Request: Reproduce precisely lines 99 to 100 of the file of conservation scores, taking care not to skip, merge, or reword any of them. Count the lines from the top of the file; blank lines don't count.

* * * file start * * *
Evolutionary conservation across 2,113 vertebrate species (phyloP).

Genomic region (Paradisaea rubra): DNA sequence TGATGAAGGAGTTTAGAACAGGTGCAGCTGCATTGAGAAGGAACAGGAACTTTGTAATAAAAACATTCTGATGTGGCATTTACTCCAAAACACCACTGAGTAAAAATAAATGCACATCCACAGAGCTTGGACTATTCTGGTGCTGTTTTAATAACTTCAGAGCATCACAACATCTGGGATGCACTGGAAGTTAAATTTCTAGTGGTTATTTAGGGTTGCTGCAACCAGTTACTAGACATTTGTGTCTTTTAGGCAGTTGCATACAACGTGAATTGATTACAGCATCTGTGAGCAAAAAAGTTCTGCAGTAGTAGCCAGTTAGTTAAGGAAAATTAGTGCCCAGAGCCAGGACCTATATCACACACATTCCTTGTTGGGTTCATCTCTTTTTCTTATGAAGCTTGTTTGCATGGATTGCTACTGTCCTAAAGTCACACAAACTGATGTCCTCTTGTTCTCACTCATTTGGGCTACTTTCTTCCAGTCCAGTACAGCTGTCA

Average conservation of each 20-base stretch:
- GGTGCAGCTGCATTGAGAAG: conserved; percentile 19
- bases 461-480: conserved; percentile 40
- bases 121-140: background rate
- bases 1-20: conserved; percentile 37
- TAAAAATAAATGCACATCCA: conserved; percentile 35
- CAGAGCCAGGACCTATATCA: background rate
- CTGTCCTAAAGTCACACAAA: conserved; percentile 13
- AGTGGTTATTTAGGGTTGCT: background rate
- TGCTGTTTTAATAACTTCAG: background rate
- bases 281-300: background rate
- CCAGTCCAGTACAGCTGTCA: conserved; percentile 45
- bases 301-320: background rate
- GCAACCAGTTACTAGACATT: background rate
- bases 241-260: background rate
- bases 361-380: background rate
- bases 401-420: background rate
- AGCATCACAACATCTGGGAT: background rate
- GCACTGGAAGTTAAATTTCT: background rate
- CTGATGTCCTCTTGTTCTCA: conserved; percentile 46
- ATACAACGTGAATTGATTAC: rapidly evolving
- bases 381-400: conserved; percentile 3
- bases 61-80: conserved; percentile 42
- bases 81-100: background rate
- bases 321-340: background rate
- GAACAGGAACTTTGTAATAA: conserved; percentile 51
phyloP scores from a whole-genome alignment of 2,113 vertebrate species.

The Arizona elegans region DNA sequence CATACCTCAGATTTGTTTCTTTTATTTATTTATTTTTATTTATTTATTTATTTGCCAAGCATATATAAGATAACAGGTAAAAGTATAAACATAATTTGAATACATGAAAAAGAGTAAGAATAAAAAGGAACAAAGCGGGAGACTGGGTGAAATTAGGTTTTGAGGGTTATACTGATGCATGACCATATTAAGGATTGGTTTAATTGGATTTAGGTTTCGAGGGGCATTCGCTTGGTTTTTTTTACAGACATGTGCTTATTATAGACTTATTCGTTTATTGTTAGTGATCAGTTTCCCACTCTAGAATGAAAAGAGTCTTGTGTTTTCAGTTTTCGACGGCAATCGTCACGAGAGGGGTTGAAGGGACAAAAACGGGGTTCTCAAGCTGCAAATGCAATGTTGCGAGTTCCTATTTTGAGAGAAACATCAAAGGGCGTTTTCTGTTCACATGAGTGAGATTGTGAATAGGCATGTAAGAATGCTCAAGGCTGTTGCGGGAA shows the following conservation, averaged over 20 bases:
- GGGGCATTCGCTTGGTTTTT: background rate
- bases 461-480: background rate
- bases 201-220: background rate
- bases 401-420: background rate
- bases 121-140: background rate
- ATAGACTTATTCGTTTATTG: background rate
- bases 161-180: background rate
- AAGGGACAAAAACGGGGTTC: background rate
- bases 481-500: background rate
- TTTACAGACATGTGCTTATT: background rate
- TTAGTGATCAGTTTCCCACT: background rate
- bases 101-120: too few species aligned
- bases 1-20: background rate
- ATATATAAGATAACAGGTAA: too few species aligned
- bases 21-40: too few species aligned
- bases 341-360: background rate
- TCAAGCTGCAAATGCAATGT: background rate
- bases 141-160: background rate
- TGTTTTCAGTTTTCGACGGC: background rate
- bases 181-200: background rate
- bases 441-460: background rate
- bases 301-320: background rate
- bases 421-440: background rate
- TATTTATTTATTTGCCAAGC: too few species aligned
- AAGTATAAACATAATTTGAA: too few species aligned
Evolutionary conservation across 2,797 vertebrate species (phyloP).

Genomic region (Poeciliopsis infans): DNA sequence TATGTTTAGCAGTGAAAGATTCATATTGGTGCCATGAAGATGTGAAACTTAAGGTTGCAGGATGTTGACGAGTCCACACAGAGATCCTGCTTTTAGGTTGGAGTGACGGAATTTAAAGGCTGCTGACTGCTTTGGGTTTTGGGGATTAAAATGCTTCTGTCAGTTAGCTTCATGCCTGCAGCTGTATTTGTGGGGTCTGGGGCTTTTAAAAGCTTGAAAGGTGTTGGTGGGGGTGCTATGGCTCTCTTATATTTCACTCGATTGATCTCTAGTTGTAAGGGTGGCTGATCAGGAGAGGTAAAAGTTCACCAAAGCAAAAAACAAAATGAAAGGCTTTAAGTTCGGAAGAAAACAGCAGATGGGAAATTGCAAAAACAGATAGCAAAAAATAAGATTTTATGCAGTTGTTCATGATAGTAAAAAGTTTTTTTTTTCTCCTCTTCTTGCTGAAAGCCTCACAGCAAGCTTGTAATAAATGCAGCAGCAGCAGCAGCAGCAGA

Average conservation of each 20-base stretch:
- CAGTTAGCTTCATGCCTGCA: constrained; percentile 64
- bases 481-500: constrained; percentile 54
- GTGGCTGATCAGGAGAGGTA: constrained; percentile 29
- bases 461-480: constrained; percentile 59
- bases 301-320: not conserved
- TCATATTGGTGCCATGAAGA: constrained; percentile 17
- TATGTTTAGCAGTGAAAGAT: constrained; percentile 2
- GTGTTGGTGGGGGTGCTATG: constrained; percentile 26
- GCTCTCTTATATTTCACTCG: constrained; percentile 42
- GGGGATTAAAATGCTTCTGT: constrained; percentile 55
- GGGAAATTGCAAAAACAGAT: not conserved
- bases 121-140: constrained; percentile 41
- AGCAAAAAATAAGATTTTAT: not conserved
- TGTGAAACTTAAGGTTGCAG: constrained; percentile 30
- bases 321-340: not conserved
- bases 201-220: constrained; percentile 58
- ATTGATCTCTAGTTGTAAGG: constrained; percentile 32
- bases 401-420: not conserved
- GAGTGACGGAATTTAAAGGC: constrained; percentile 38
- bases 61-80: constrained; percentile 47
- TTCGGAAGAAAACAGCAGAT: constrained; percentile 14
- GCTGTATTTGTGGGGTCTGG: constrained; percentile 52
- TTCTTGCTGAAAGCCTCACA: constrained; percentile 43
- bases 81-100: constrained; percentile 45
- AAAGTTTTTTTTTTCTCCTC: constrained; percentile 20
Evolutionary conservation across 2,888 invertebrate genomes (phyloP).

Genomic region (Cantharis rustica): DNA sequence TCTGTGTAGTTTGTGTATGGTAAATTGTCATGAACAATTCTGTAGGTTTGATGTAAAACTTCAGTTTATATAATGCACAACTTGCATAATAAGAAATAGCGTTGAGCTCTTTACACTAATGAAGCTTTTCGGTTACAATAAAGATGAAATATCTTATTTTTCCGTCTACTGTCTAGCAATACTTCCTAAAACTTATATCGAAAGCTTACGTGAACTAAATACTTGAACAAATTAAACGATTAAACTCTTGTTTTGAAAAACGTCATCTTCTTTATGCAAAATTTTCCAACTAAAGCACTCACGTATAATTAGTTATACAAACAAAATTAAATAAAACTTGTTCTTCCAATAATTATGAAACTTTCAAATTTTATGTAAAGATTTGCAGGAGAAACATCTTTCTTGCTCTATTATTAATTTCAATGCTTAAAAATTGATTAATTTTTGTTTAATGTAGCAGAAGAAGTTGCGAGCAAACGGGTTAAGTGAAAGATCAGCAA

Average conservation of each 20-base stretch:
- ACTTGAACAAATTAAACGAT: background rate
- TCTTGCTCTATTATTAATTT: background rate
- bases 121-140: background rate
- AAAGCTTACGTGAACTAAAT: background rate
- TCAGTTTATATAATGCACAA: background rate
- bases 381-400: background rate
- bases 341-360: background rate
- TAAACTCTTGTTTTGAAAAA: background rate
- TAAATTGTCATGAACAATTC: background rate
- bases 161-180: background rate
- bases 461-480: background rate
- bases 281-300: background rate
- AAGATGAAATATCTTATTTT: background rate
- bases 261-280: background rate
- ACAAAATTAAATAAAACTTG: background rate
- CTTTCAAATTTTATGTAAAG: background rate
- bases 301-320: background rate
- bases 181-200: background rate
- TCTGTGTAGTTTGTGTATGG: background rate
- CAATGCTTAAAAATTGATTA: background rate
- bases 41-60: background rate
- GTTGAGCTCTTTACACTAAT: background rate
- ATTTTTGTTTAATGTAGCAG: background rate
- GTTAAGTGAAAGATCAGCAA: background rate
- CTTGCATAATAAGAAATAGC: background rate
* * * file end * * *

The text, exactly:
- AAGATGAAATATCTTATTTT: background rate
- bases 261-280: background rate